PopMatters is moving to WordPress. We will publish a few essays daily while we develop the new site. We hope the beta will be up sometime late next week.
Music

Howlin’ Wolf: Rocking Chair Blues - "Down in the Bottom"

Sexual poaching and its consequences become a life and death drama in Howlin’ Wolf’s “Down in the Bottom”.

A dude making time with another’s woman has to cut out before he gets caught by his rival: it’s one of the oldest and most commonplace themes in the blues. But sexual poaching and its consequences becomes a life and death drama in Howlin’ Wolf’s “Down in the Bottom”. He invests the song with such fearful intensity you’d think it was one of Robert Johnson’s demonic hellhounds on his trail, not some pissed-off boyfriend.

“Down in the Bottom”, like so many tracks on Rocking Chair, is a Willie Dixon song with a lineage that goes back several decades prior to its composition. In 1936, a blues singer with the wonderful moniker Bumble Bee Slim cut a side for Decca called “Meet Me in the Bottom”, which was a reworked version of one of his earlier tunes, “Hey Lawdy Mama”. “Meet me in the bottom, bring my boots and shoes”, he sang. “Oh lawdy mama, great God almighty / Meet me in the bottom, bring my boots and shoes / I've got to leave this town, I got no time to lose."

Dixon changed the lyrics, dropping the “Oh lawdy mama, great God almighty” line and revised the tune, but his “Down in the Bottom” is a transformation of Bumblebee Slim’s song as much as “Wang Dang Doodle” is a re-written “Bull Dagger’s Ball”. Note the similarity to “Meet Me in the Bottom” in the opening lines of Dixon’s version: “Well now meet me in the bottom / Bring me my running shoes / Well I'll come out the window / I won't have time to lose." “Down in the Bottom” is also highly reminiscent of “Rollin’ and Tumblin’”, a traditional that’s one of the most recorded numbers in blues history.

“Down in the Bottom” is a classic 12-bar blues straight from the Mississippi Delta. Wolf sings the hell out of it, and he accompanies his vocal with slide guitar, alternating slippery melodic lines with choppy rhythmic chords, giving the song its propulsive force. Hubert Sumlin recalled that when Wolf couldn’t find his slide in the studio, he broke off the neck of a bottle and used it instead, which is what the early Delta bluesmen did and why the style was originally called “bottleneck”.

In 1966, archivist Alan Lomax brought together a number of veteran blues artists -- including Howlin’ Wolf -- who were appearing at that year’s Newport Folk Festival and had them filmed as they performed on a set modeled on a southern juke joint. In one extraordinary segment, Wolf explains the blues and the meaning of “Down in the Bottom”, while the singer and guitarist Son House drunkenly mouths off in the audience. Wolf responds to the older man, at first mildly, then angrily, rebuking him for his alcoholism (Wolf’s biographers Mark Hoffman and James Segrest, in their account of the incident, say that Son House at the time suffered from “wet brain”--alcoholic dementia). When he begins “Down in the Bottom”, he’s clearly still disturbed by the confrontation, and both he and the band sound tentative, off their game. But Wolf gets it together, turning in a fierce vocal and showing off his formidable slide guitar skills, which often were underrated.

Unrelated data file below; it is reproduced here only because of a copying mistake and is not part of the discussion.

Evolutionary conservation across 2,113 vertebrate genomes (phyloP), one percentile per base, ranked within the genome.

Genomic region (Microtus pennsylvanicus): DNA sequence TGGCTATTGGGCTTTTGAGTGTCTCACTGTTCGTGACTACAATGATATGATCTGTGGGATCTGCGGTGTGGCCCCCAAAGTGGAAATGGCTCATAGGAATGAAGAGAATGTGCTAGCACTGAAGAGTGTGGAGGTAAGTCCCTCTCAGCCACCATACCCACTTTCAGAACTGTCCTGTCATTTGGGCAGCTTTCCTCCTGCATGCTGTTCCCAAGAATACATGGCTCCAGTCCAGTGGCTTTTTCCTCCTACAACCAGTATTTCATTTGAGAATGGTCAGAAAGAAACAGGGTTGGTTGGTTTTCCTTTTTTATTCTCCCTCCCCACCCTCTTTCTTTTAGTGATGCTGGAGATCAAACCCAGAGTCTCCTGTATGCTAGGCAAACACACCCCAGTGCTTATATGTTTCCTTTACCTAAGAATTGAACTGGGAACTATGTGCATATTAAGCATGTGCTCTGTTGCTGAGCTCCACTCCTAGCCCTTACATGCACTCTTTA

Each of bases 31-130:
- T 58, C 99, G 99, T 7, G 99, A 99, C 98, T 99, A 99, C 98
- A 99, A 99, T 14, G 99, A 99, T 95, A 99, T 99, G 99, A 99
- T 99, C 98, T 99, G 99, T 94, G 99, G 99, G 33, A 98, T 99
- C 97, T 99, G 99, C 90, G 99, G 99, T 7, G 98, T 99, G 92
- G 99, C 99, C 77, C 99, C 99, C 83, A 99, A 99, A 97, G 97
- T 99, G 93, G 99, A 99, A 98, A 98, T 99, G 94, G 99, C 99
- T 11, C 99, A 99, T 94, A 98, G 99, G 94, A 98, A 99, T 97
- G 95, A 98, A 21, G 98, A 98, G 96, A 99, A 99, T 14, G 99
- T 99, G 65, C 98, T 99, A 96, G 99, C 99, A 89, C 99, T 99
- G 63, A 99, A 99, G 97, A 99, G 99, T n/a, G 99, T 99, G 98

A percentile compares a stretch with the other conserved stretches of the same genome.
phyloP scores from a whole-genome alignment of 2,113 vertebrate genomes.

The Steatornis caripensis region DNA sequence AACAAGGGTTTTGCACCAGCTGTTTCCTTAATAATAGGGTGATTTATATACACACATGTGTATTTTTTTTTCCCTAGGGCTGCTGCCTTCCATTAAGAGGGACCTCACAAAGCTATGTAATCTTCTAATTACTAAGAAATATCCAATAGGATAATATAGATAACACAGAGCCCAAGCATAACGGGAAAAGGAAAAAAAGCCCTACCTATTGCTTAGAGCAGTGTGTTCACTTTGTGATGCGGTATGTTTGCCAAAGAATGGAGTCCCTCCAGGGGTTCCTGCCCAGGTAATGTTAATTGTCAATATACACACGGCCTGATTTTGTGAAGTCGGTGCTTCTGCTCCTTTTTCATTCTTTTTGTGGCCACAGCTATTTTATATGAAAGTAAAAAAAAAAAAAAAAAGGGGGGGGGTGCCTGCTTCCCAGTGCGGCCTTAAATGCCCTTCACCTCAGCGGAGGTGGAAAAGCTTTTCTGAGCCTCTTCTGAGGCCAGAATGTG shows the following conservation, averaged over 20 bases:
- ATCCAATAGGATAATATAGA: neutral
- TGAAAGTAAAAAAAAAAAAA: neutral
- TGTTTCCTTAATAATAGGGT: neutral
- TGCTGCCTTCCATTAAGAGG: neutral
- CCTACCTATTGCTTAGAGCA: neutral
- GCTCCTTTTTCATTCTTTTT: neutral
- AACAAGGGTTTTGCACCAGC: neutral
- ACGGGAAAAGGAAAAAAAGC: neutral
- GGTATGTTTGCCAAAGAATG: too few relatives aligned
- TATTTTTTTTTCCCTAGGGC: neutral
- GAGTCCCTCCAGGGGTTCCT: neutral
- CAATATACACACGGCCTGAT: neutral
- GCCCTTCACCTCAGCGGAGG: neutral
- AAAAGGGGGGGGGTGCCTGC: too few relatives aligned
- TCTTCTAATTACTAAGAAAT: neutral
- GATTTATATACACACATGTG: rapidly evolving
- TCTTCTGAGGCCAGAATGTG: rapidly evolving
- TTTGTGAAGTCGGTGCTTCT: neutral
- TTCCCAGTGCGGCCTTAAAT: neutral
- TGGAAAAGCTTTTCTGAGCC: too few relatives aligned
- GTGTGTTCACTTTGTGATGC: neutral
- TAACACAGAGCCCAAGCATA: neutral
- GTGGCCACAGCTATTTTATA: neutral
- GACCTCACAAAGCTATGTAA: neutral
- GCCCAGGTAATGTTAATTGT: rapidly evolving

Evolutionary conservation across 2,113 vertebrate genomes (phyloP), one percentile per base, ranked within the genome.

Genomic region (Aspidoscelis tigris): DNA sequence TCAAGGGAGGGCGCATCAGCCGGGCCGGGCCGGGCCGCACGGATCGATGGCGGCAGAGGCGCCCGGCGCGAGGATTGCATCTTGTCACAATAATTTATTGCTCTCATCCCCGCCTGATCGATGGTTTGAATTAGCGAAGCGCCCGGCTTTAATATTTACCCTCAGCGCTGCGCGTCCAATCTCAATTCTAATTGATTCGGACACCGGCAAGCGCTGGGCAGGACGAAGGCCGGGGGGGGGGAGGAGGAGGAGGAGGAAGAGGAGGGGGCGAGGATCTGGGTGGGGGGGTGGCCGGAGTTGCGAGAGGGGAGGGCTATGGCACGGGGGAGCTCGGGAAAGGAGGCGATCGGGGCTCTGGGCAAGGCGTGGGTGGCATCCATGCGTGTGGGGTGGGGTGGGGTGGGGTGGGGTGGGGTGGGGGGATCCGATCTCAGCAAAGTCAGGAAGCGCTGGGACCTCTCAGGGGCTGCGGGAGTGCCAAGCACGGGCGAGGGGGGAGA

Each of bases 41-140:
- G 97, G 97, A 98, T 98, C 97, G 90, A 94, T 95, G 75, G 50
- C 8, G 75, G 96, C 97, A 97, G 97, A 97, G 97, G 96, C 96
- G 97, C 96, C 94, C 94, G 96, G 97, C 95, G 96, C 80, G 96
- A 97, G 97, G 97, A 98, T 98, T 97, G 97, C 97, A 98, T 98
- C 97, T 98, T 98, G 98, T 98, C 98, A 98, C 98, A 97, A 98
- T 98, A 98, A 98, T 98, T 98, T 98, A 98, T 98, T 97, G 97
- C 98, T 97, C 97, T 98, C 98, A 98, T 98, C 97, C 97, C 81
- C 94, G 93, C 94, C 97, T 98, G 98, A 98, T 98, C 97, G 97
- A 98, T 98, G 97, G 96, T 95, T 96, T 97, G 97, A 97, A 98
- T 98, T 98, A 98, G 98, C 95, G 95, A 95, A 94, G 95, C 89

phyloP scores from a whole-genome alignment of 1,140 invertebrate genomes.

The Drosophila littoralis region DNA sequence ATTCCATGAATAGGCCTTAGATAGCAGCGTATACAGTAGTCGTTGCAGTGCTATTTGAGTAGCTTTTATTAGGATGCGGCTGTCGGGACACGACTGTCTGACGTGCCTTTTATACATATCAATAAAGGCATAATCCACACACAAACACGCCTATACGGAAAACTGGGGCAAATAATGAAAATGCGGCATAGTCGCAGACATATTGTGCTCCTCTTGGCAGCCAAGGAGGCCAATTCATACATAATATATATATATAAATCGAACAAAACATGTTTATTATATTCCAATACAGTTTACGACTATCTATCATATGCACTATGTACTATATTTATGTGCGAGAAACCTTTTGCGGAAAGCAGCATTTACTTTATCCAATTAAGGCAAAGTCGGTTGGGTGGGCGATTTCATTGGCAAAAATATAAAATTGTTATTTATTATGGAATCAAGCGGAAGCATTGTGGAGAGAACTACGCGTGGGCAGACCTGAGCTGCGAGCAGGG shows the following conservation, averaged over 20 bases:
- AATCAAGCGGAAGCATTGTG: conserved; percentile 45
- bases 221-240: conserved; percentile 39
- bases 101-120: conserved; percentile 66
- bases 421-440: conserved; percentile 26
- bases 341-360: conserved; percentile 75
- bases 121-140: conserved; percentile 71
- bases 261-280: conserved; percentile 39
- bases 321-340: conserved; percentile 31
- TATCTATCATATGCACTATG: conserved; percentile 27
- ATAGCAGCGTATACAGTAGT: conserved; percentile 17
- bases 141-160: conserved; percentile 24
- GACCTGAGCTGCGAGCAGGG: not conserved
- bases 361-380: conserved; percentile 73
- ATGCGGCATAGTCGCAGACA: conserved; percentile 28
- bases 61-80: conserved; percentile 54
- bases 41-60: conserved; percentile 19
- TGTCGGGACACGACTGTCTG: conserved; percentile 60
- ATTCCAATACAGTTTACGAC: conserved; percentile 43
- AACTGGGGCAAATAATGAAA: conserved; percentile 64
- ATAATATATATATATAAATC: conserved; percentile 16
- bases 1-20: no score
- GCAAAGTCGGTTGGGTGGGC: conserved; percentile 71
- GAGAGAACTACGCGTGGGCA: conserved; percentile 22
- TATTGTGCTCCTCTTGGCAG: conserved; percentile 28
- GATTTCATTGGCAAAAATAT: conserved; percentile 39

Chess Records released Wolf’s “Down in the Bottom” in 1961, as the b-side of the playful “Little Baby”. Just three years later, five of his most devoted acolytes -- the Rolling Stones -- cut it when they came to Chicago to record at Chess (never included on any of their albums, it’s available on the 1978 bootleg The Black Box and as a YouTube clip). In 1995, they dusted it off for several dates on their European tour. The 1964 version is fun (dig Brian Jones’ harp solo), but they sound like enthusiastic kids and apt pupils. Thirty-one years later, they sound like they know what the song’s about. It’s a confident, mature version, and Wolf, who with his wife Lillie was the Stones’ guest at their Chicago concerts, surely would have approved.

Please Donate to Help Save PopMatters

PopMatters have been informed by our current technology and hosting provider that we have less than a month, until November 6, to move PopMatters off their service or we will be shut down. We are moving to WordPress and a new host, but we really need your help to save the site.


Music

Books

Film

Recent
Music

Peter Frampton Asks "Do You Feel Like I Do?" in Rock-Solid Book on Storied Career